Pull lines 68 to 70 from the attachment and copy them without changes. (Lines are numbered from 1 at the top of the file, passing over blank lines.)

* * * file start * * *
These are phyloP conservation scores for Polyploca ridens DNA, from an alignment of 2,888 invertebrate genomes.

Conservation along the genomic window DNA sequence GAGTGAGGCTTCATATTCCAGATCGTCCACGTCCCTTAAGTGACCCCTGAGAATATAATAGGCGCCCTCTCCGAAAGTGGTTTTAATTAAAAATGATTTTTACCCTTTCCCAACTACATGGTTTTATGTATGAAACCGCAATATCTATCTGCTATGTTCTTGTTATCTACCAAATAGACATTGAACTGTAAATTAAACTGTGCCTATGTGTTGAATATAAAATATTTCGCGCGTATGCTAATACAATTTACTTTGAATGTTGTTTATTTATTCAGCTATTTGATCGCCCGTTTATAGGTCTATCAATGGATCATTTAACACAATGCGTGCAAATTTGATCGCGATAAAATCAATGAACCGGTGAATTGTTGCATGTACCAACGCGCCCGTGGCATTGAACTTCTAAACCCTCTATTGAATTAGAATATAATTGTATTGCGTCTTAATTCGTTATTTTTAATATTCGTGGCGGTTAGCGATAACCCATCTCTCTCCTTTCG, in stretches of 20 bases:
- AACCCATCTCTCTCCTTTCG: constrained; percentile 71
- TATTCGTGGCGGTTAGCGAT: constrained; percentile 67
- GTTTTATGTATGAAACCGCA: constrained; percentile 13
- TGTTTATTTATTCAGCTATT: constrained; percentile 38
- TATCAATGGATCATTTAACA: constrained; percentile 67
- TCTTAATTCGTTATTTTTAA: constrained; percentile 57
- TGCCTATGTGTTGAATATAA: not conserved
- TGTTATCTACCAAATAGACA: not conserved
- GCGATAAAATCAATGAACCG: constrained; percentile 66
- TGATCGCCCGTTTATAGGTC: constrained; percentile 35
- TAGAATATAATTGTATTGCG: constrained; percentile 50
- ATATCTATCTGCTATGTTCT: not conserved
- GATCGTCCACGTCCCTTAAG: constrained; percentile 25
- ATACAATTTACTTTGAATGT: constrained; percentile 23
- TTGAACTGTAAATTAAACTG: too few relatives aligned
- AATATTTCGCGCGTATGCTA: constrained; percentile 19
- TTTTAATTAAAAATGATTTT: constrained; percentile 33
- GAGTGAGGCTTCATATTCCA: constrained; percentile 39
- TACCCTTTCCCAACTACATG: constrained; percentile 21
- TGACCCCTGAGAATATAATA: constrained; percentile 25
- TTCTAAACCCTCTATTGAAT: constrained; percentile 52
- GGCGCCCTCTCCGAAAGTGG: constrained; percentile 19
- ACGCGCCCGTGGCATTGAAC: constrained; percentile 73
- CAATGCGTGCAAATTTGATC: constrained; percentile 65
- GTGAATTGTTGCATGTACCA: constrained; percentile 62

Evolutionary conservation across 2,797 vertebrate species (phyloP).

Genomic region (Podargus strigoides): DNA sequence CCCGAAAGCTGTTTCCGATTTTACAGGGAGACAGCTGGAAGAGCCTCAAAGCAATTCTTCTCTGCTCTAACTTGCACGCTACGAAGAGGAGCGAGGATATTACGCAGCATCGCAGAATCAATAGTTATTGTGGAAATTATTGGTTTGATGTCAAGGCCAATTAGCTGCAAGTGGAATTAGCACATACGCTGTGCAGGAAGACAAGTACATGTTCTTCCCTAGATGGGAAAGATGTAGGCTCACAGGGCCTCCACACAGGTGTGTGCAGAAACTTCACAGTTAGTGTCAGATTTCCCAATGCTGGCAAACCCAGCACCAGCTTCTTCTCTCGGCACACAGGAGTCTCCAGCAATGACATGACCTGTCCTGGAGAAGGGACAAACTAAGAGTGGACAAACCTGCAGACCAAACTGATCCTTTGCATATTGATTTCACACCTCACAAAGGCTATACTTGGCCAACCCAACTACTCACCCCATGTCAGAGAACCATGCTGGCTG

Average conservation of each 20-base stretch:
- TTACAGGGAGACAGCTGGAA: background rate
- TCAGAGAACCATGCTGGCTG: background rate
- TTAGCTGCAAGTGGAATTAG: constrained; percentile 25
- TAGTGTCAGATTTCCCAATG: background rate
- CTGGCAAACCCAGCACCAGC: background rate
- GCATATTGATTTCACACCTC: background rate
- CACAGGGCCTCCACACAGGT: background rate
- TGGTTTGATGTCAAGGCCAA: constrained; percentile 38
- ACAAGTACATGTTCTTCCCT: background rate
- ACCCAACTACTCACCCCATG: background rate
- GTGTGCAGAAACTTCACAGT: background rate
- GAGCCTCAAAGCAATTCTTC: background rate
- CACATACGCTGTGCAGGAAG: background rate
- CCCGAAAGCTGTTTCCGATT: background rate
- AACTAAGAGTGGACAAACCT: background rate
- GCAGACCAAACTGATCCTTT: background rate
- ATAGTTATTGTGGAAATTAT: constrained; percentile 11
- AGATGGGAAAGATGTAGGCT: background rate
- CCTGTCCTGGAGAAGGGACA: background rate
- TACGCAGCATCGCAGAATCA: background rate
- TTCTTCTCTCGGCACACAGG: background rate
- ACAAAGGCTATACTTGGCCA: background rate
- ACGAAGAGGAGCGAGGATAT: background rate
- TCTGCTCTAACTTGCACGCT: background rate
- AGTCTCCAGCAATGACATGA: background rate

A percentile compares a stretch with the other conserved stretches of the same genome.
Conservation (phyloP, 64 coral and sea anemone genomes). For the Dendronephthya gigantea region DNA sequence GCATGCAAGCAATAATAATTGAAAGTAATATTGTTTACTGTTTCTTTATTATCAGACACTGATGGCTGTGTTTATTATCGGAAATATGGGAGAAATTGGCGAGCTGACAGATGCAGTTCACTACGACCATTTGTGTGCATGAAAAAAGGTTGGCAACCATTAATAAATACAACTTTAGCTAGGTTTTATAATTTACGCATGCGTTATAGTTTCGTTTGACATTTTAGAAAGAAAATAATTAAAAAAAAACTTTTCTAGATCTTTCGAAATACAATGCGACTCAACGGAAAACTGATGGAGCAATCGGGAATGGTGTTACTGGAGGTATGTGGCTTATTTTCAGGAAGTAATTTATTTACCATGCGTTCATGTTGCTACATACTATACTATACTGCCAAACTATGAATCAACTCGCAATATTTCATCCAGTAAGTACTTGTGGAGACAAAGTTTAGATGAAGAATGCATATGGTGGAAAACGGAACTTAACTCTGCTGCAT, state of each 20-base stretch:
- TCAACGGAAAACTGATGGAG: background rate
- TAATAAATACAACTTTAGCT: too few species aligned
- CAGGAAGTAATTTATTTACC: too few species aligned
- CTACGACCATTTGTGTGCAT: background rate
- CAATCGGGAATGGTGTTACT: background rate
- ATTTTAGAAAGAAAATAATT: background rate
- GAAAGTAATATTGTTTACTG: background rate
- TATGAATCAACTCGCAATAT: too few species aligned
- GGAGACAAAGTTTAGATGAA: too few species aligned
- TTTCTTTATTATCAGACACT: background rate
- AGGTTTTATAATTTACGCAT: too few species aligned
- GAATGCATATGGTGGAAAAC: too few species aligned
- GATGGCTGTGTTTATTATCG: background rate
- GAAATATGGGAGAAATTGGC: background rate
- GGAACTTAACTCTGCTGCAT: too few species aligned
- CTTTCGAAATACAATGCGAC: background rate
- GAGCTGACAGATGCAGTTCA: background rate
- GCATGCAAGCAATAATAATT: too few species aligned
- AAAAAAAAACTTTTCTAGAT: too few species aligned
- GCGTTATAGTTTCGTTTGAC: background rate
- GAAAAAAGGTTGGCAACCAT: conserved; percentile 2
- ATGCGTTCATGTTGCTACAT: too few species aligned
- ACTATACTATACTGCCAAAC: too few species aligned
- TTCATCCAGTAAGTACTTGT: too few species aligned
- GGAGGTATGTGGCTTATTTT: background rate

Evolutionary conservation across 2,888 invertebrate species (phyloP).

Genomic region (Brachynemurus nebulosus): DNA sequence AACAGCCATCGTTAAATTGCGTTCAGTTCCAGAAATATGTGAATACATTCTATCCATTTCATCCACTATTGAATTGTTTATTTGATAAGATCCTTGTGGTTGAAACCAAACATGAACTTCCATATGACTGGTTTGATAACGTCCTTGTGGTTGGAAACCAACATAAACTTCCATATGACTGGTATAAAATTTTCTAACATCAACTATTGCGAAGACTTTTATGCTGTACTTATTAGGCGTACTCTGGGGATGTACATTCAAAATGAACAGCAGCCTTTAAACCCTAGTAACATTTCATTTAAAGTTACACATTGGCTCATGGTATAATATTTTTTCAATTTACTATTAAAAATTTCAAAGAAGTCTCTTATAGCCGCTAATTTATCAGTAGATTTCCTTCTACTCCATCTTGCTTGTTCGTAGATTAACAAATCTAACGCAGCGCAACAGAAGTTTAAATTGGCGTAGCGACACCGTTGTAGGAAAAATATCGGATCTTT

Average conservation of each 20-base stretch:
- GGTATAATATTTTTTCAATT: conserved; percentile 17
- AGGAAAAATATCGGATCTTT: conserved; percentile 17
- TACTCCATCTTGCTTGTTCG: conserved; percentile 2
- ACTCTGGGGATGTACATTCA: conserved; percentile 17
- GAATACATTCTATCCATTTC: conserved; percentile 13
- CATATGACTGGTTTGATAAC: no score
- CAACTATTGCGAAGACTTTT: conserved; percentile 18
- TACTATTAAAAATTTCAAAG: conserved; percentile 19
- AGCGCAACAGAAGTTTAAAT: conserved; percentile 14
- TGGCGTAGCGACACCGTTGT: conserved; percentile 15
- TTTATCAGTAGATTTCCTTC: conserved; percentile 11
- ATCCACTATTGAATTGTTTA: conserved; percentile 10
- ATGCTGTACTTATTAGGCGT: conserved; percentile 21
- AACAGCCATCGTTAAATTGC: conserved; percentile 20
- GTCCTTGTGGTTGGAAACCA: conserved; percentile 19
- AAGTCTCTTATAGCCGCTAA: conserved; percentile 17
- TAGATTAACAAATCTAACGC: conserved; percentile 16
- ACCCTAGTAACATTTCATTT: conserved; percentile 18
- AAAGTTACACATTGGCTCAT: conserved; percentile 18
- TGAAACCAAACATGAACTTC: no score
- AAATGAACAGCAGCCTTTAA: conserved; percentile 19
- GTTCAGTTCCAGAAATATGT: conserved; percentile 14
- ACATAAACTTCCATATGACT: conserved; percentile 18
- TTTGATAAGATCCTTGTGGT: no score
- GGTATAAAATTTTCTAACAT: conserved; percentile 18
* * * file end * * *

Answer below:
- AGGTTTTATAATTTACGCAT: too few species aligned
- GAATGCATATGGTGGAAAAC: too few species aligned
- GATGGCTGTGTTTATTATCG: background rate